Fin8 returns with Badhatch backdoor targeting US organizations

The backdoor evades security with TLS encrypted PowerShell commands

Security researchers have discovered improvements to hacking group Fin8’s Badhatch backdoor malware that enhances its persistence on victim’s systems and improves data collection.

The Fin8 hacking group has been active since January 2016 and, after a long hiatus, has returned with an updated version of its backdoor to compromise companies in the insurance, retail, technology, and chemicals industries. 

The hackers have targeted victims in a range of countries, including the US, Canada, South Africa, Puerto Rico, Panama, and Italy

According to a new Bitdefender report, researchers have named the new backdoor “Sardonic” after the project that encompasses it, the loader, and some additional scripts.

Researchers said Sardonic is a project still under development and includes several components. These were identified in a real-life attack and seem to be compiled just before the attack. They warned that the backdoor is “extremely potent and has a wide range of capabilities that help the threat actor leverage new malware on the fly without updating components.”

The latest updates to the backdoor include encrypting PowerShell commands using TLS by abusing a legitimate service called sslip.io. “While the service is legitimate and widely used, the malware abuses it in an attempt at evading detection,” researchers said.

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There is a three-stage process to deploy Badhatch, a PowerShell script, a .NET loader, and downloader shellcode. Once deployed, the backdoor allows hackers to scan for victim networks, gain remote access to systems, and deploy other malicious payloads. The backdoor is deployed via social engineering or spear-phishing attacks.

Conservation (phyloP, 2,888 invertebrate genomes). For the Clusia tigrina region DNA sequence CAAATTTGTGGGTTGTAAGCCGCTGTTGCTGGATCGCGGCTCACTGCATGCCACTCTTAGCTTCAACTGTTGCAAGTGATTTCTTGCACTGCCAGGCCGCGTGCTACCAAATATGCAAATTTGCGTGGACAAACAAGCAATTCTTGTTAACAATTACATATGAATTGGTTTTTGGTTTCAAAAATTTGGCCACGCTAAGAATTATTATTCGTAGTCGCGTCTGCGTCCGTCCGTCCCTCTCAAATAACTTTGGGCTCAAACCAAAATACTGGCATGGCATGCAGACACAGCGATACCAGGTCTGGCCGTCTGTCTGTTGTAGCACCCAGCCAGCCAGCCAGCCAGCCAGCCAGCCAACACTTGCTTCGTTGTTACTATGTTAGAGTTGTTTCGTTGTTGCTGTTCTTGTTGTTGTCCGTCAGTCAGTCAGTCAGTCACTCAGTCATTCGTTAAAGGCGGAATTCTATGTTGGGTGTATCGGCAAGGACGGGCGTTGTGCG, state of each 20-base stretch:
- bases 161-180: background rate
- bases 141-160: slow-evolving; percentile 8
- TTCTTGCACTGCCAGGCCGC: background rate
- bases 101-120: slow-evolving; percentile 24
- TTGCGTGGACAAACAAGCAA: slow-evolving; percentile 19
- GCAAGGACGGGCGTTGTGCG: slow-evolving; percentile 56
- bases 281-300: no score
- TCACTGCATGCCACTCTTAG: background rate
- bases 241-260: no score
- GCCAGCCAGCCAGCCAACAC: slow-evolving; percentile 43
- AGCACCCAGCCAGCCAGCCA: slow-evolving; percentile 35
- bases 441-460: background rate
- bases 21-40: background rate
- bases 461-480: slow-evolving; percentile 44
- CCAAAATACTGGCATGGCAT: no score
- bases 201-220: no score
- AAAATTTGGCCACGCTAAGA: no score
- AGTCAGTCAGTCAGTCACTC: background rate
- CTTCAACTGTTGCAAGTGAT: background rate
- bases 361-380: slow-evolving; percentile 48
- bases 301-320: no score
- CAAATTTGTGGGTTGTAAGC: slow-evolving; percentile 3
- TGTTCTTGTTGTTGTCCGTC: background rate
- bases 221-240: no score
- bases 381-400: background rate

There is also an updated persistence that uses the WMI event subscription mechanism to stay on victim’s systems. Fin8 has also tried to install the backdoor on Windows domain controllers in a bid to move around a victim’s network.

Researchers recommended that companies in target industries separate point-of-sale networks from those employees use, introduce cyber security awareness training for employees to help them spot phishing emails, and tune email security solutions to automatically discard malicious or suspicious attachments.

“Fin8 continues to strengthen its capabilities and malware delivery infrastructure. The highly skilled financial threat actor is known to take long breaks to refine tools and tactics to avoid detection before it strikes viable targets,” researchers said.

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